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Sample Minnesota's rich history, courtesy of a microfilm archive

Sept. 11, 1945: Sid Hartman's first column

Sid Hartman, the dean of Twin Cities sports columnists, turns [age withheld by request] today. His first bylined column, “The Roundup,” appeared in the Minneapolis Daily Times on Sept. 11, 1945. It was tucked away with the agate type on the bottom of the newspaper’s second sports page. The lead story on the front page that day: “Tojo Shoots Self as U.S. Officers Attempt His Arrest.”

Since then, Hartman has written about virtually every significant sports event and personality in Minnesota. His “close personal friends” include countless sports figures across the country, from Bob Knight to Lou Holtz to George Steinbrenner.

[Originally posted March 15, 2007, when Sid turned 87.]

 
      Sid Hartman
      Sid is a bit sensitive about his age, so we won’t mention it again. Let’s just say he definitely did NOT cover Patty Berg’s first national title.

Cielusak Out of Navy; Gopher Ticket Sale Up

 

By Sid Hartman
Minneapolis Daily Times

Ticket Manager Marsh Ryman reports that the football ducat sale is the highest since the start of the war. Mail order for season tickets closed Saturday. The estimated sale is around 9,500. This is far from the 17,000 that were sold in 1937, but a lot better than any of the war years. Incidentally the University of Minnesota is protected even if it can’t replace the Seahawk game. The season ticket book clearly states more than one game must be postponed before a refund is necessary.

However, this doesn’t mean the boys aren’t trying to get a game. They want one and are doing their best to line one up.

* * *

KASPER ‘SWEETHEART’ OF GOPHER VETS

“Sweetheart of the Gopher veterans” is Bobby Kasper. Some of the boys who have been around, like Bob Hanzlik, Red Williams, Bob Graiziger and Vic Kulbitski, can’t see how Bob can miss being a Big Ten star. … Pat Harder, the ex-Wisconsin flash, is still waiting for a discharge after a knee operation. Down at Madison they still have a faint hope Pat will be out in time to play some ball for them. … Elroy Hirsch, another ex-Wisconsin star, is a member of Dick Hanley’s Eltoro marines.

* * *

HANZLIK GETS LETTERS BACK FROM DEAD PALS

Bob Hanzlik still is getting back letters that he wrote to his Wisconsin teammates, Dave Schreiner and Tom Baumann, who were killed at Okinawa. Hanzlik wrote to Schreiner every week during the 18 months he was overseas. … Incidentally, Bob thinks Wisconsin got an awfully tough break when they lost Backfield Coach Howie O’Dell in 1942. Hanzlik says the Badgers were crazy about O’Dell and he had plenty to do with developing the ’42 club. O’Dell coached in the spring and then left in the fall to take a head coaching job at Yale.

* * *

NAVY GAVE DAY CHANCE FOR FOOTBALL

If it wasn’t for the navy, Dave Day might never have played college football. The Gopher guard was headed for Iowa with the idea of working after school. Thus he figures he never would have had a chance to play ball. Two of Day’s brothers had gone to Iowa under the same circumstances and had not played.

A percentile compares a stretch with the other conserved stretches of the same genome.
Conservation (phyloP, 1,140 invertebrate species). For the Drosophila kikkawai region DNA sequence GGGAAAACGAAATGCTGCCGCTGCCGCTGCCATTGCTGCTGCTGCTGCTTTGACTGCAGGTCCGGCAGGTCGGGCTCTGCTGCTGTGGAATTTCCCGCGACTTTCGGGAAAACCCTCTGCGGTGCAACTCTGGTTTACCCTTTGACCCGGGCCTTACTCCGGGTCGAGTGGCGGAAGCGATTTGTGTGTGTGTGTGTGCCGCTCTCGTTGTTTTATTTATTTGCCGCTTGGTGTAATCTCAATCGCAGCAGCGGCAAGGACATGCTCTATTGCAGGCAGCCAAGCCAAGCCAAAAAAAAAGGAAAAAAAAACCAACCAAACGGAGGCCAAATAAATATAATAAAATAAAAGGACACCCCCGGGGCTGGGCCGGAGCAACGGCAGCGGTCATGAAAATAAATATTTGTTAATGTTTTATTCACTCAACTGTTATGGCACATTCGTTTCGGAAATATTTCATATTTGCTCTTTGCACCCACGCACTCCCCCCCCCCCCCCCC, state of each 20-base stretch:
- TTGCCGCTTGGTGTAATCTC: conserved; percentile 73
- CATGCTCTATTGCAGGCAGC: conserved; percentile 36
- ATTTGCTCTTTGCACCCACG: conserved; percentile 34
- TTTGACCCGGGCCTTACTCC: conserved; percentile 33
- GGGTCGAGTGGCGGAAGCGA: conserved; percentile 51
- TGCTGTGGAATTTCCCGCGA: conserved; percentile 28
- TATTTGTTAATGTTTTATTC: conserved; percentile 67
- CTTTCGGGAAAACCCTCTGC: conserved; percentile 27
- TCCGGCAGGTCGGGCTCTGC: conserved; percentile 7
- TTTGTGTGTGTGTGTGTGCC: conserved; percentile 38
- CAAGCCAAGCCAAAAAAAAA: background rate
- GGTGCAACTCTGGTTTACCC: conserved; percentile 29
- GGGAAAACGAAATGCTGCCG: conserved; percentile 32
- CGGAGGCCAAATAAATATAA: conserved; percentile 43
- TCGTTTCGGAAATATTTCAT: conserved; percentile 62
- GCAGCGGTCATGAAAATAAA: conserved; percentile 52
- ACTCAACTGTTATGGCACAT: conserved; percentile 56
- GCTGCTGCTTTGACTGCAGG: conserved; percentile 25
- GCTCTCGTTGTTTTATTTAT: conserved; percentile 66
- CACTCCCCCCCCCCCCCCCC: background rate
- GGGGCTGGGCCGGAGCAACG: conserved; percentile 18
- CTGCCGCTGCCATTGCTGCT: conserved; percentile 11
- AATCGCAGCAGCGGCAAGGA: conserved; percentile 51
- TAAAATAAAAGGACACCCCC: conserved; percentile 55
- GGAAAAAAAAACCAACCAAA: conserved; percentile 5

* * *

CIELUSAK OUT OF NAVY

After three and one-half years in the service Gopher freshman basketball Coach Mike Cielusak has received his discharge from the navy.

Mike is ready to climb back into the saddle and go to work. He will see Frank McCormick in the very near future and his fate at the University will be decided.

Feb. 27, 1921: An electrifying infographic

 
The earliest cartograms -- maps whose boundaries are distorted to reflect a set of data other than area -- began appearing in the late 19th century. This 1921 cartogram by General Electric is the earliest example -- OK, the only example -- I've found in the Minneapolis Tribune archives:
 
 

No, Dear Reader, This Is Not a Cubist Map!
It Shows Where Electricity Is Used in the U.S.

 
This odd map of the United States may seem at first glance to be a cubist artist’s conception of the familiar geographical outlines of our country, but it has a strictly utilitarian purpose. It is known as the map of the “electrical United States” and pictures graphically the number of household users of electricity in each state.
 
A glance at this map will also show which state boasts the largest number of household electrical consumers and how other states compare in number of users. How each state ranks may be judged by its size as shown on the map, which was prepared by the General Electric company, Schenectady, N.Y., from data compiled through a national survey made by the commercial service section of its publication bureau.
 
New York ranks first, having an electrical population (served by central stations) of 8,620,700, or 78.7 per cent of its actual population. The second largest state is Pennsylvania, with an electrical population of 6,330,000, or 68.8 per cent of the actual population; third, Illinois, with 5,150,000, or 79.8 per cent; fourth, Massachusetts, with 4,030,000 or 97,8 per cent; fifth, Ohio, with 3,550,000, or 66.1 per cent, and sixth, California, with 2,827,000, or 86.5 per cent.
 
At the bottom of the list is Nevada, squeezed into a tiny circumference on the map, because it has only 66,300 persons served by central power stations, which, however, is 54.3 per cent of its actual population.
 
The most nearly electrified state is the District of Columbia, where 430,000 out of a population of 437,000 are served by electricity. This is a percentage of 98.2. The next best showing is made by Rhode Island, where 98 per cent of the people are served by central stations.
 
The electrical population of the United States is 62,023,400, out of an actual population (last previous census) of 108,148,000, a percentage of 57.3.